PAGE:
Student Identity Verification Tools and Live Proctoring in Accordance With Regulations to Combat Academic Dishonesty in Distance Education

Award Winner: 
2014 Sloan-C Effective Practice Award
Vendor EPs
Author Information
Vincent Termini
Franklin Hayes
Institution(s) or Organization(s) Where EP Occurred: 
Effective Practice Abstract/Summary
Abstract/Summary of Effective Practice: 

The verification of student identities in distance education programs is an important factor in the successful implementation of an e-learning program. This verification is necessary to ensure an institution is giving credit to the student who completed the work and protects the reputation of the institution. However, current federal regulations stipulate methods that can be circumvented by students and put the integrity of the entire e-learning program at risk.

Description of the Effective Practice
Description of the Effective Practice: 

The Higher Education Opportunity Act of 2008 (HEOA) requires institutions receiving Title IV funding to verify the identities of distance education students enrolled at an institution using at least one of three methods: (1) a secure login and password (for example, through a Learning Management System); (2) proctored examinations; (3) other technologies and practices which are effective in verifying student identification.

As state budgets continue to be slashed, many institutions simply opt for secure student login and password credentials through their Learning Management System (LMS). While this meets federal regulations, basic LMS credentials are not an effective combatant or deterrent against academic integrity violations. A wide array of effective and trusted authentication methods are available, however, these still do not document that the student who is authenticated is actually the one who is taking the exam. To ensure a secure examination environment in online education while adhering to federal regulation, a combination of live proctoring and one or more identity verification tools should be implemented.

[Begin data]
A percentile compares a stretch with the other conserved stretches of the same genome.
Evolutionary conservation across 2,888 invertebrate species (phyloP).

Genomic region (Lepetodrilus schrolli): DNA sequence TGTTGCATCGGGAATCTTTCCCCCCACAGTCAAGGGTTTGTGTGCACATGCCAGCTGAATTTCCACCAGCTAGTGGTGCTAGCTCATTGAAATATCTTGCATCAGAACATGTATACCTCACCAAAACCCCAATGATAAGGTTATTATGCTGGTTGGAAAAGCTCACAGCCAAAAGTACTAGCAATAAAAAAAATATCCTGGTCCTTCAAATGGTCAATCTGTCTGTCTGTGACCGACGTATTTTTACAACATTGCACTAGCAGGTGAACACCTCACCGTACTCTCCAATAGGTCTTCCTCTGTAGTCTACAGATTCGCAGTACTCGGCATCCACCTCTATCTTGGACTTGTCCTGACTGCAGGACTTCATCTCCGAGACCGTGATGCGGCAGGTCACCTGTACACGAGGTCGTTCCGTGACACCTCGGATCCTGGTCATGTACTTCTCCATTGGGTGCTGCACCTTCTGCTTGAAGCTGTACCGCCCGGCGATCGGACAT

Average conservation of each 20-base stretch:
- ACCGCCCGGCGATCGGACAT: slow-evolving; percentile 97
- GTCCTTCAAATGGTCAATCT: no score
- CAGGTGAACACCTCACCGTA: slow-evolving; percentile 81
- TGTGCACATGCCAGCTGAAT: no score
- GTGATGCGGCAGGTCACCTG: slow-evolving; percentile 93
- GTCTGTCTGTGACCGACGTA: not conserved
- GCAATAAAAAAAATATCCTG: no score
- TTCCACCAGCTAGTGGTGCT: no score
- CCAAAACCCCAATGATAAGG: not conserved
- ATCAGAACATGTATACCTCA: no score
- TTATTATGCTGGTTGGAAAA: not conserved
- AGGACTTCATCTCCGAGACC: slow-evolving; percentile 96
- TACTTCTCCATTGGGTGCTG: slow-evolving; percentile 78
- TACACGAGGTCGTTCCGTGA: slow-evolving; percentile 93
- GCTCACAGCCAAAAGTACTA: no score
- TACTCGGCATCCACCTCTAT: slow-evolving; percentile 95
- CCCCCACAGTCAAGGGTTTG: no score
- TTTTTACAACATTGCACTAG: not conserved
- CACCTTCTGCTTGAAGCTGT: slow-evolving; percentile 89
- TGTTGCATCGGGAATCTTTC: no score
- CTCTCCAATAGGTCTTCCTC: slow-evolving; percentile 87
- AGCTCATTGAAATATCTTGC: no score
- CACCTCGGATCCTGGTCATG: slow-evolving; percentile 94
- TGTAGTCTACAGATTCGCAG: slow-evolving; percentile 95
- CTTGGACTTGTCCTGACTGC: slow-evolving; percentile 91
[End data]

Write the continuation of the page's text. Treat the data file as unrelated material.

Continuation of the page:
Identity verification tools have become an important factor when complying with federal regulations. There is a broad range of tools that can be used to verify the identity of distance learning students. This practice does not seek to promote or advocate any method’s superiority, but rather to explain the effectiveness of such tools in tandem with live proctoring.

Challenge-based questions are an effective authentication method that relies on public records and various databases. The questions often relate to residential history and other characteristics that only the enrolled student would know. Random questions are generated from a sample bank of over 100 personally-identifiable elements.

Biometric analysis methods rely on physical characteristics of the student, including hand drawn passwords. BioSig, a popular biometric analysis company, relies on these hand drawn passwords to verify identities in higher education, financial services and healthcare industries.

Another form of biometric analysis is keystroke recognition. Typical keystroke analysis measures characteristics such as length of time to type a particular word or phrase and the length of time a key is pressed, among the many features of a person’s typing behavior.

Supporting Information for this Effective Practice
Evidence of Effectiveness: